Even though the book might come across as a particularly harsh criticism of the Unites States to an American reader, one should remember that it is written from a perspective of a Nordic author. And part of the Nordic culture is being direct and pragmatic.
If you had to boil down the difference between the United States and the Nordic countries to a single phrase, one way to say it might be: The United States has an unfair tax system and big government, while the Nordic countries have a fair tax and smart government. Another way to describe the difference is that the United States is stuck in the past and the Nordic countries are already living in the future.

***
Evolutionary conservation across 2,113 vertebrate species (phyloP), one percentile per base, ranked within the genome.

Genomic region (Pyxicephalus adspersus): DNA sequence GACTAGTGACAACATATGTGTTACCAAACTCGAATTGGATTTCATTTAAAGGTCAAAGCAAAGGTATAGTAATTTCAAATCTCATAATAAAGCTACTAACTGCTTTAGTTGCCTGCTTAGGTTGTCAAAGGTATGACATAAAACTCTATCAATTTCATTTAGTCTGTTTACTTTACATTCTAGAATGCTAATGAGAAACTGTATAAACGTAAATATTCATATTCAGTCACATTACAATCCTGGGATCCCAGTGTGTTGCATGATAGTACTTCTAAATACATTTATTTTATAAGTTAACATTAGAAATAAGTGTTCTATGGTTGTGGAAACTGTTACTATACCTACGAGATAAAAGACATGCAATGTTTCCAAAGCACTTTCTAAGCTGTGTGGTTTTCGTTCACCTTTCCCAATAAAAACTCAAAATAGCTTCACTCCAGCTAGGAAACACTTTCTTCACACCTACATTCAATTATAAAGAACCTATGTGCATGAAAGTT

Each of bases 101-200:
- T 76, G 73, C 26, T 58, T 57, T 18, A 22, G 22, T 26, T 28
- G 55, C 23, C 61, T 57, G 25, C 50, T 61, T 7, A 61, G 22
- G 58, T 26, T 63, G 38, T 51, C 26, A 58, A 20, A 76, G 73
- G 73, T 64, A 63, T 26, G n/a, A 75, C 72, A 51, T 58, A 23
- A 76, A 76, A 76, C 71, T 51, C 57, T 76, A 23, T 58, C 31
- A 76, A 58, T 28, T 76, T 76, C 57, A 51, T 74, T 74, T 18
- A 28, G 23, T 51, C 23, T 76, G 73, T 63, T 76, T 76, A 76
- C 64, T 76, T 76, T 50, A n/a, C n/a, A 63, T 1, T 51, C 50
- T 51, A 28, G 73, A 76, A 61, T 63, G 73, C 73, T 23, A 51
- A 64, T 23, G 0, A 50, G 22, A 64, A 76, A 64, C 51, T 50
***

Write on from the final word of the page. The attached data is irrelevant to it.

In a true Nordic tradition, comments on the article about the book in Finnish daily Helsingin Sanomat have been pretty negative. I think it comes from the fact that Anu writes about in her book:
But the reality is that many Finns really have no idea how good they do have it, because they’ve never been on their own as a citizen of a place like the United States.
There are many things that Finns and citizens of other Nordic countries can and should be proud of – universal health care system, pre-natal care now with world-famous baby-boxes, one of the best in the world school education system.
As Anu writes:
Success in creating an excellent public health-care system is on par with any other great national achievement…
But mind you, it’s not all moonlight and roses in the Nordics and not all horrible in the United States. The book gives a fair comparison of two systems, a food for thought and an inspiration for change.
As Anu concludes and I can very much relate to that: